Correlates of the categories of adolescent attachment styles: Perceived rearing, family function, early life events, and personality
Article first published online: 13 FEB 2008
© 2008 The Authors
Psychiatry and Clinical Neurosciences
Volume 62, Issue 1, pages 65–74, February 2008
How to Cite
Tanaka, N., Hasui, C., Uji, M., Hiramura, H., Chen, Z., Shikai, N. and Kitamura, T. (2008), Correlates of the categories of adolescent attachment styles: Perceived rearing, family function, early life events, and personality. Psychiatry and Clinical Neurosciences, 62: 65–74. doi: 10.1111/j.1440-1819.2007.01777.x
- Issue published online: 13 FEB 2008
- Article first published online: 13 FEB 2008
- Received 28 March 2007; revised 31 August 2007; accepted 7 September 2007.
- adult attachment style;
- family function;
- perceived rearing;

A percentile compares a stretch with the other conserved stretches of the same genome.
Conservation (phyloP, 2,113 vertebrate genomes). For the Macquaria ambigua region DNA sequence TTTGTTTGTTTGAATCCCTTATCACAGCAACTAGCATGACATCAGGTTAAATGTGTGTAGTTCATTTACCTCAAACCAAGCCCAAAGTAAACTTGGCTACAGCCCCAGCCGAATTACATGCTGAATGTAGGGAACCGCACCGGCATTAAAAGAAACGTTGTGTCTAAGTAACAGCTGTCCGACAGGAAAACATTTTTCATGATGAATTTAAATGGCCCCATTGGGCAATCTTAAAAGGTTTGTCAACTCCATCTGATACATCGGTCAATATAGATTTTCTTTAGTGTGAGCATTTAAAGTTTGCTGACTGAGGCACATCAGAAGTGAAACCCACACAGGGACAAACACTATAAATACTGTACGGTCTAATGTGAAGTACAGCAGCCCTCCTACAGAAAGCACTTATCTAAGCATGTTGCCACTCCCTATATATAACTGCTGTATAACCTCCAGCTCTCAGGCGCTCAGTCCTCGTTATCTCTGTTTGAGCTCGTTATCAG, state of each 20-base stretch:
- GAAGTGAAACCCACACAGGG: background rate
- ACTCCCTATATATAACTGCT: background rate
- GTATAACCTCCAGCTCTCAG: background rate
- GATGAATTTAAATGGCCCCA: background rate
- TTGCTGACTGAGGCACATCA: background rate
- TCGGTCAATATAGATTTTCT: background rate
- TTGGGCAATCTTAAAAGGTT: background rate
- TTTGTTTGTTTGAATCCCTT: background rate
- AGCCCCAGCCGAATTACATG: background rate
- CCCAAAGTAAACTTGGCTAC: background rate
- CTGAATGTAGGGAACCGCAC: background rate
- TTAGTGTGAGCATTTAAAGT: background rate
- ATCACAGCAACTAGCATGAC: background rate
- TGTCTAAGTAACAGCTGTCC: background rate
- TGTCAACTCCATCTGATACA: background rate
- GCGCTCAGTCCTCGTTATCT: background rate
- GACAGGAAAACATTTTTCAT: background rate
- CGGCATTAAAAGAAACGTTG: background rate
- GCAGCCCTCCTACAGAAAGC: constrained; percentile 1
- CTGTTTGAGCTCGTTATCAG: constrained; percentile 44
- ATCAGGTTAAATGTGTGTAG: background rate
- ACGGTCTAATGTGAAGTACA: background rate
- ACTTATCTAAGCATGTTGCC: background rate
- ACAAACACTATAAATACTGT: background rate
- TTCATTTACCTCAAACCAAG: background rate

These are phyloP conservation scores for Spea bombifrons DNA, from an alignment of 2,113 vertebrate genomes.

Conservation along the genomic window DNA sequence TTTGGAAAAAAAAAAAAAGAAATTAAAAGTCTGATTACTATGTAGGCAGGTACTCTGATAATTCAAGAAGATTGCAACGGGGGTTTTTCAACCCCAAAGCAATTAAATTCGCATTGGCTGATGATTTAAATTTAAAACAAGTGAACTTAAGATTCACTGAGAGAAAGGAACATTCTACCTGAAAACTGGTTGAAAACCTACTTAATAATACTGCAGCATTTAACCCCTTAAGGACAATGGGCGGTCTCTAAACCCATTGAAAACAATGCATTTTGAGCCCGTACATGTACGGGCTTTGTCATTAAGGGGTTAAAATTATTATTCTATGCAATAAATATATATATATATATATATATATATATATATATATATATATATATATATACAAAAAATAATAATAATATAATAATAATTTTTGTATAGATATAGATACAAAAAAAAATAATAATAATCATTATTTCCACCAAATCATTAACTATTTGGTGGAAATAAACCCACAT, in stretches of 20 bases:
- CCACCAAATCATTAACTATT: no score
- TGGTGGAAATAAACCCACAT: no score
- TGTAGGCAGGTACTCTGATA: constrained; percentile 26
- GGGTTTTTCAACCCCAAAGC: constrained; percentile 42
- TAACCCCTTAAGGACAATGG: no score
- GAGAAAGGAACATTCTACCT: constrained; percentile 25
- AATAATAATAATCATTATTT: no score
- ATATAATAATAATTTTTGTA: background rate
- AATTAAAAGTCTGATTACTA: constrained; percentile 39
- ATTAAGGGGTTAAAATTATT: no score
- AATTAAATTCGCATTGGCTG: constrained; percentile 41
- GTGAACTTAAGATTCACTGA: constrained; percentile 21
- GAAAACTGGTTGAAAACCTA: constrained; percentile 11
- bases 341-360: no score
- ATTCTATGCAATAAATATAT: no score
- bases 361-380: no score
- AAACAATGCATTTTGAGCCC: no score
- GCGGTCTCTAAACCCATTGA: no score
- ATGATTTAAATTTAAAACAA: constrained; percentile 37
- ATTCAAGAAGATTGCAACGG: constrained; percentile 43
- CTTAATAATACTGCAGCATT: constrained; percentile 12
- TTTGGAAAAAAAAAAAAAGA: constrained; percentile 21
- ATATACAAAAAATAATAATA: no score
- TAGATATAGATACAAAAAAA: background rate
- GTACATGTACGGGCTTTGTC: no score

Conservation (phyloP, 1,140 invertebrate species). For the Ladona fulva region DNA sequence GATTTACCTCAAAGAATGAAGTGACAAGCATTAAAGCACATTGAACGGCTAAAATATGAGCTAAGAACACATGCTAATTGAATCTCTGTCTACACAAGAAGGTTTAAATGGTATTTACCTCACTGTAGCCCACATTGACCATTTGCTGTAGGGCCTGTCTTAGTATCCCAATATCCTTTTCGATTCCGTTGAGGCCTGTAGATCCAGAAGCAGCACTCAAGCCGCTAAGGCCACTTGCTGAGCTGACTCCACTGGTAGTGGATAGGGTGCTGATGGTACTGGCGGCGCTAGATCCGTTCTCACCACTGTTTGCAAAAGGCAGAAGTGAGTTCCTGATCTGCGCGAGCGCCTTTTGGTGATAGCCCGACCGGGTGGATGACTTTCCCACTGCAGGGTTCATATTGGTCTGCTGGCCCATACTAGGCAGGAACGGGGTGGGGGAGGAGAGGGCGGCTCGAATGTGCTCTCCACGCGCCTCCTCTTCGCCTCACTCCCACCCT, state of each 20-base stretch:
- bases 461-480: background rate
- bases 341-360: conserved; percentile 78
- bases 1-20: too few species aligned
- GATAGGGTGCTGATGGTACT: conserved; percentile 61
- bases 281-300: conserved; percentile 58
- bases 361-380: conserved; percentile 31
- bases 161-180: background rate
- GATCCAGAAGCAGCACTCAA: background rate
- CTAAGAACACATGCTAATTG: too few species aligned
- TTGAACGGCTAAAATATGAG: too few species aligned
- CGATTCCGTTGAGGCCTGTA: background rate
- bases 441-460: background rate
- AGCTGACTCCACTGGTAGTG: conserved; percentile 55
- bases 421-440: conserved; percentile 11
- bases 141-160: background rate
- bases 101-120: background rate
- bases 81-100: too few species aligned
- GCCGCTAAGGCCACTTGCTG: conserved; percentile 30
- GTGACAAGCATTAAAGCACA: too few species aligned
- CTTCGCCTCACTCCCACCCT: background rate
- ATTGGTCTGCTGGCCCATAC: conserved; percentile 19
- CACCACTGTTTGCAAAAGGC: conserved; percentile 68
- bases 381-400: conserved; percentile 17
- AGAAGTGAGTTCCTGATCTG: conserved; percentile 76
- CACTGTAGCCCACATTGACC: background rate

Aims: To identify the psychosocial correlates of adolescents.
Methods: Unmarried university students (n = 4226) aged 18–23 years were examined in a questionnaire survey.
Results: Four clusters of people (indifferent, secure, fearful, and preoccupied) identified by cluster analysis were plotted in 2-D using discriminant function analysis with the first function (father's and mother's Care, Cooperativeness, and family Cohesion on the positive end and Harm Avoidance and father's and mother's Overprotection on the negative end) representing the Self-model and the second function (Reward Dependence and experience of Peer Victimization on the positive end and Self-directedness on the negative end) representing the Other model.
Conclusions: These findings partially support Bartholomew's notion that adult attachment is based on the good versus bad representations of the self and the other and that it is influenced by psychosocial environments experienced over the course of development.